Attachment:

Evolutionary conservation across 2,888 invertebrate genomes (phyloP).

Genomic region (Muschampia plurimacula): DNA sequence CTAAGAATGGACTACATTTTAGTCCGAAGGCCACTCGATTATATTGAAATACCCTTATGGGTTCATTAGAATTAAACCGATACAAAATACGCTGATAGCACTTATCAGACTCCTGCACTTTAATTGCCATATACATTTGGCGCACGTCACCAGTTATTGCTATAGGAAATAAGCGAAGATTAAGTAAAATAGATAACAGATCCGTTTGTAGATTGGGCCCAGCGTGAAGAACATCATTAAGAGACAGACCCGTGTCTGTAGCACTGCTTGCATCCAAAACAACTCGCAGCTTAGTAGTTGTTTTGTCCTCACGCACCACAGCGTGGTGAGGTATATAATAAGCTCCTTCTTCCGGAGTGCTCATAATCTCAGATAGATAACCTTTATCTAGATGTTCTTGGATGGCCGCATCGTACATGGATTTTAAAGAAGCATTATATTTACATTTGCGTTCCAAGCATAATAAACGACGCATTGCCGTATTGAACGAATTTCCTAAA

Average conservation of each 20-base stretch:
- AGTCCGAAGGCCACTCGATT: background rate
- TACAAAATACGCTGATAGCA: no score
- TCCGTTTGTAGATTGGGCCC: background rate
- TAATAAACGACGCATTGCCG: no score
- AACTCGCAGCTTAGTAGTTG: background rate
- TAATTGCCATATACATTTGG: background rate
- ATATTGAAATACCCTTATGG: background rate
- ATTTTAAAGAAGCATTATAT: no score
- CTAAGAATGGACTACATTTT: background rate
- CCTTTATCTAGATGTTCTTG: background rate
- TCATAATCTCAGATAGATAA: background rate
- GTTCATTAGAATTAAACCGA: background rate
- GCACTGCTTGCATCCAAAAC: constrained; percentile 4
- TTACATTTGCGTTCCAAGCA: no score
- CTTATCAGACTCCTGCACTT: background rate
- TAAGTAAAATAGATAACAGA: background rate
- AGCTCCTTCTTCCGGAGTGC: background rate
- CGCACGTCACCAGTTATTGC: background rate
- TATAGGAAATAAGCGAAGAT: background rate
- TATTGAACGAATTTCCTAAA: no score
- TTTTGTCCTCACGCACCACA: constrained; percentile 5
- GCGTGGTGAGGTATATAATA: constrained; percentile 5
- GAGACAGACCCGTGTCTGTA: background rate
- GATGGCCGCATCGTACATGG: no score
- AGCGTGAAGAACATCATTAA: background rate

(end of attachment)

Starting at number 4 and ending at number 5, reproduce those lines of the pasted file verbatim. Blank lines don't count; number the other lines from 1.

- AGTCCGAAGGCCACTCGATT: background rate
- TACAAAATACGCTGATAGCA: no score